How to Create Your First Dynamics 365 SSRS Report

Summary

  • SQL Server Reporting Services reports are a viable way to generate information from your Dynamics 365 system.
  • The Dynamics 365 Report Wizard has limitations in terms of the reports that can be created.
  • Creating SSRS Reports does not necessarily require deep development skills.

This post outlines the steps to create a simple SSRS report integrated and connected to Dynamics 365 without using the Dynamics 365 Report Wizard.

Dynamics 365 SQL Server Reports

Dynamics 365 Sales and Service Apps come with a set of reports out of the box.  In my experience, these reports are not often used and in most cases, there is a need for custom reports.

The Dynamics 365 report wizard can create simple list based reports based on one or two related entities, has some basic charting abilities, but has limits on flexibility.

With some basic knowledge, you can create custom SSRS reports for Dynamics 365 very quickly.

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Become your own Report Wizard!

SSRS reports are created using SQL Server Data Tools, which is a version of Visual Studio specific for creating database related projects.  The fact that Visual Studio is used does NOT mean that the report author needs to be a developer or coder to create powerful reports.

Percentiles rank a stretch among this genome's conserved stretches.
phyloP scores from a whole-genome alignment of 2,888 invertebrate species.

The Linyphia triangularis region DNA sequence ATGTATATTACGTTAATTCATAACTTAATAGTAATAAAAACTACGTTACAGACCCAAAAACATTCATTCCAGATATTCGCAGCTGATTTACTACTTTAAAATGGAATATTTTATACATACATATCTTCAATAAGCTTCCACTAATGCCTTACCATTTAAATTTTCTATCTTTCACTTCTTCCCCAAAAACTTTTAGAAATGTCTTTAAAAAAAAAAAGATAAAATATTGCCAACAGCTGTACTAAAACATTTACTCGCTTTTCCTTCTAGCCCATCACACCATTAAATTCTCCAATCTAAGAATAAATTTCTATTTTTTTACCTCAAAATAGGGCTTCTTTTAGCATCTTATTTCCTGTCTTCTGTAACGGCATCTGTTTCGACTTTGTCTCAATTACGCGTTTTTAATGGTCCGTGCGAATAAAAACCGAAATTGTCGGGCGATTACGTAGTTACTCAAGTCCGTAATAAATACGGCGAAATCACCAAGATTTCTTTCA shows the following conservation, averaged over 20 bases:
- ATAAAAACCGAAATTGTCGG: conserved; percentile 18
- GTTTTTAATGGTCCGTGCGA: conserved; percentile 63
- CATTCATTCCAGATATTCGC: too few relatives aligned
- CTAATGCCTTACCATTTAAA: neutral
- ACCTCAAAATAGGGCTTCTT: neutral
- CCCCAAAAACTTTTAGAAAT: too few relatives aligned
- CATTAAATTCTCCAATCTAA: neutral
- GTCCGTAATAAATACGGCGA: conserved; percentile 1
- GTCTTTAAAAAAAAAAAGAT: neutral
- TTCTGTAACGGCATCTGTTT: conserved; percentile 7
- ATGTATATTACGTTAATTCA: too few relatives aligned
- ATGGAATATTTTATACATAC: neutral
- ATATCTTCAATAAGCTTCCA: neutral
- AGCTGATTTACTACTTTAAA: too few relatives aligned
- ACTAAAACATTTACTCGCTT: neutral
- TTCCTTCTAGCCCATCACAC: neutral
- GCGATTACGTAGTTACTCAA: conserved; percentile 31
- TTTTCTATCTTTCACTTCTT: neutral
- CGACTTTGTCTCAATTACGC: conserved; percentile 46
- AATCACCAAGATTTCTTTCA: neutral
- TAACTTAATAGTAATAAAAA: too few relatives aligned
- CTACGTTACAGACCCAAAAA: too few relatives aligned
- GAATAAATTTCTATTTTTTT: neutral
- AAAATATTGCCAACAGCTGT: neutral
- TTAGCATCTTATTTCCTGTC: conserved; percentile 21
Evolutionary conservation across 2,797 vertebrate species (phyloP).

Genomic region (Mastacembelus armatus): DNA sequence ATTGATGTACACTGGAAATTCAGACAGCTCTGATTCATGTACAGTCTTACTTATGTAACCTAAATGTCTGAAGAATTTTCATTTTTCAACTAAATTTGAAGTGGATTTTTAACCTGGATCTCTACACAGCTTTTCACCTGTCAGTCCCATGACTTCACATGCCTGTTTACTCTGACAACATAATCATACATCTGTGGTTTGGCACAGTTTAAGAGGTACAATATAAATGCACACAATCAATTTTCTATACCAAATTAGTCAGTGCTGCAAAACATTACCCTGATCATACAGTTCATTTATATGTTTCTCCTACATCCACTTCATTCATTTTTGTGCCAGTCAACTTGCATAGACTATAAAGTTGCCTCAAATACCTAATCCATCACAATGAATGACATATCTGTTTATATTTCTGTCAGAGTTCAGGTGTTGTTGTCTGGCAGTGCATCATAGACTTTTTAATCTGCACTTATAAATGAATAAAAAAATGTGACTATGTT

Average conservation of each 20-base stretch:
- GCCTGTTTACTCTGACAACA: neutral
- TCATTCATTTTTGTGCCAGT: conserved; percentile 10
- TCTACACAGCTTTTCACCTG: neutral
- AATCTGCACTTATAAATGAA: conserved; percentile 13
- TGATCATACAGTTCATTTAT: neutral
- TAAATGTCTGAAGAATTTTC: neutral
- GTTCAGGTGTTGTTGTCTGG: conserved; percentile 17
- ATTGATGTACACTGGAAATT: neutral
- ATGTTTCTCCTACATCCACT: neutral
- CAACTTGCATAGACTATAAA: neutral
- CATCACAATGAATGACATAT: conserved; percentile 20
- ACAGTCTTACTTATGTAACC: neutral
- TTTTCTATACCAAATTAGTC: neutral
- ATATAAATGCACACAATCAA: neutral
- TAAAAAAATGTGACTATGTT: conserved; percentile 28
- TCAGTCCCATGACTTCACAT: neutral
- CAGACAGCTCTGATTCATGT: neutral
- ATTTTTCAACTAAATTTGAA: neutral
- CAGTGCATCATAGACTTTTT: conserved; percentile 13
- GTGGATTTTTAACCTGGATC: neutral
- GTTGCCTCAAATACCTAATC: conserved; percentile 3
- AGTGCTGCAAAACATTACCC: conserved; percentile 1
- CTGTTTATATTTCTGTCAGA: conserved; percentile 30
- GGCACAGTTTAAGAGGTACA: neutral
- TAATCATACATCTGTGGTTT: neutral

Before starting, please review my post on setting up your workstation to create SQL Server Reports for Dynamics 365.

Set up your workstation to create Dynamics 365 SSRS Reports

Once you have your workstation ready, you will also need some level of access to your Dynamics 365 system.  Note that these steps could also be used to create custom reports for a Common Data Service Model-driven PowerApp.

Creating your First SSRS Report

To create reports, you first need to launch SQL Server Data Tools

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This will launch Visual Studio.  Again, you don’t need to be a developer to use this tool!

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Visual Studio SQL Server Data Tools

Click on File -> New -> Project

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The New Project Dialog will appear.

From the Templates, choose Business Intelligence -> Reporting Services and select Report Server Project.

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Once that is loaded, from the Solution Explorer on the right-hand side, right click on the Reports folder, choose Add -> New Item

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Choose to create a Report file and give it a name.  The “RDL” extension stands for “Report Definition Language” which is an XML interpretation of the report you will create.

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The report design surface will appear.

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Report Designer

The first step is to create a link to your Dynamics 365 system.  On the left of the report designer window, in the Report Data section, right click on the Data Sources folder and click “Add Data Source”.